The Vatican meteorite display is always a popular stop, said Zawiskie.

“When I’m on the floor, I hear people who are astounded that the Vatican has a meteorite collection,” he said. “It’s a nice way to cut in and say science and religion aren’t necessarily incompatible.”

Zawiskie said the display will be taken down starting Thursday, and Consolmagno is to pick it up next Monday, when the museum is closed.

During his visit, Consolmagno plans to visit with old friends, including his U-D High debate partner, Michael Timmreck, who works for the Army Contracting Command in Warren. They’ll probably watch the Lions’ away game at Arizona on Sunday, and Consolmagno said he can’t predict what’s in the stars for the team.


Faith and science

Last month, Pope Francis made headlines because he said that evolution is not in contradiction with church teaching. The pope, leader of the worldwide Roman Catholic Church, said the universe wasn’t created by God’s “magic wand.”

“The Big Bang, which today we hold to be the origin of the world, does not contradict the intervention of the divine creator but, rather, requires it,” the pope said. “Evolution in nature is not inconsistent with the notion of creation, because evolution requires the creation of beings that evolve.”

Consolmagno said he’s constantly battling the unfounded perception that Catholic teaching is incompatible with science.

“There’s nothing new in what he was saying,” Consolmagno said of the pope. He noted that evolution is based on genetic theory, first discovered by the Catholic monk Gregor Mendel, who died in 1884.

The Big Bang theory, said Consolmagno, is based on work by Catholic priest Georges Lemaitre, who died in 1966. But the Vatican also has warred with astronomers and imprisoned Galileo in the 1600s for heresy for arguing that the Earth orbits the sun.

“But so many people have bought into the lie that science and religion are opposed, so the pope has to keep reminding the world otherwise,” Consolmagno said.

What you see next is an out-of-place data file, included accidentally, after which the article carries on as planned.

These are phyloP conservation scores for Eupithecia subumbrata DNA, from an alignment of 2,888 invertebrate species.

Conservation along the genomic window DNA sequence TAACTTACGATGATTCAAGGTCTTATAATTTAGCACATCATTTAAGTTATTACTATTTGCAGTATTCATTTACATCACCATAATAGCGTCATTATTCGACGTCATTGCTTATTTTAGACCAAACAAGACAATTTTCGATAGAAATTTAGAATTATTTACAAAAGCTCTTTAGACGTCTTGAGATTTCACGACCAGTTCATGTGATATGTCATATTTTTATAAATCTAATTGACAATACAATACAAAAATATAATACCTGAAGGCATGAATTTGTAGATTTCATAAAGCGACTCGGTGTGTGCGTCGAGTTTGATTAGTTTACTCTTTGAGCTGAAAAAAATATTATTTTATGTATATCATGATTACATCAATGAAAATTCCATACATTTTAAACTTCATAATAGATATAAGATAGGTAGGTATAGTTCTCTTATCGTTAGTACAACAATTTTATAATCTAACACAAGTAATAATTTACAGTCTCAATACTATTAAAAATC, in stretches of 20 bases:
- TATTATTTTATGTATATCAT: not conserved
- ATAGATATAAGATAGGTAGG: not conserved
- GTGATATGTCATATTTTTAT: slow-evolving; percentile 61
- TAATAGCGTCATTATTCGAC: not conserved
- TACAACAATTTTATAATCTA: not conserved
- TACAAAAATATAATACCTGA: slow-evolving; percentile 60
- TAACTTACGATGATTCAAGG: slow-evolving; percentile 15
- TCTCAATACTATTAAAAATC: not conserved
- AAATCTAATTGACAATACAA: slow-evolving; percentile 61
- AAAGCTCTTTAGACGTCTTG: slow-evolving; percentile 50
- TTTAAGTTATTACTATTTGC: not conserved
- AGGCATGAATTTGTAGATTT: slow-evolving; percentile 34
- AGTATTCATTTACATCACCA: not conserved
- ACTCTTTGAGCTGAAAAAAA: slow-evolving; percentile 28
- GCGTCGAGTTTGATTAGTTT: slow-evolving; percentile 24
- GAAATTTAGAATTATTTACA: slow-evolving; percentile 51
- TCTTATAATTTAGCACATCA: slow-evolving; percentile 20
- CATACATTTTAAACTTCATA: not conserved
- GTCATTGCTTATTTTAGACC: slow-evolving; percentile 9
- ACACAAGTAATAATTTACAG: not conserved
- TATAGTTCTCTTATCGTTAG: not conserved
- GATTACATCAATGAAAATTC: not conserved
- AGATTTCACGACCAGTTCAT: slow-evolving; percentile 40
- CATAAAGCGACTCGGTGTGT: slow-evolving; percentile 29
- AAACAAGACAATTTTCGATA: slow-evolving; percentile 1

Rosaly Lopes, the planetary science manager at the jet propulsion laboratory in Pasadena, Calif., and a past Sagan Medal recipient, lauds Consolmagno’s spiritual faith and scientific accomplishments.

“He is an outstanding addition to the ranks of Sagan medalists,” Lopes wrote in an e-mail. “In these days of apparent conflict between science and religion, often for reasons of misunderstanding, it is really important to have people like Brother Guy, who shows how the two can co-exist.”

The Sagan Medal will be draped around Consolmagno’s neck before some 800 astronomers.

“I am embarrassed to admit just how pumped up I am to have been given that award; it really means a lot to me,” Consolmagno said. When he was a student at the Massachusetts Institute of Technology, he met Sagan.

“I remember how his enthusiasm and sense of humor helped him communicate the excitement of what we were doing in space. I’ve always tried to imitate that,” Consolmagno said.

“What I think is most important for people to know about science is that it is not a big book of facts, but a wonderful conversation, about not just what we see, but how we understand it,” Consolmagno wrote in an e-mail. “The big lesson everyone should learn from science is not that it’s ‘proved’ one thing or another, but that it is always open to learning more, and changing as it learns.”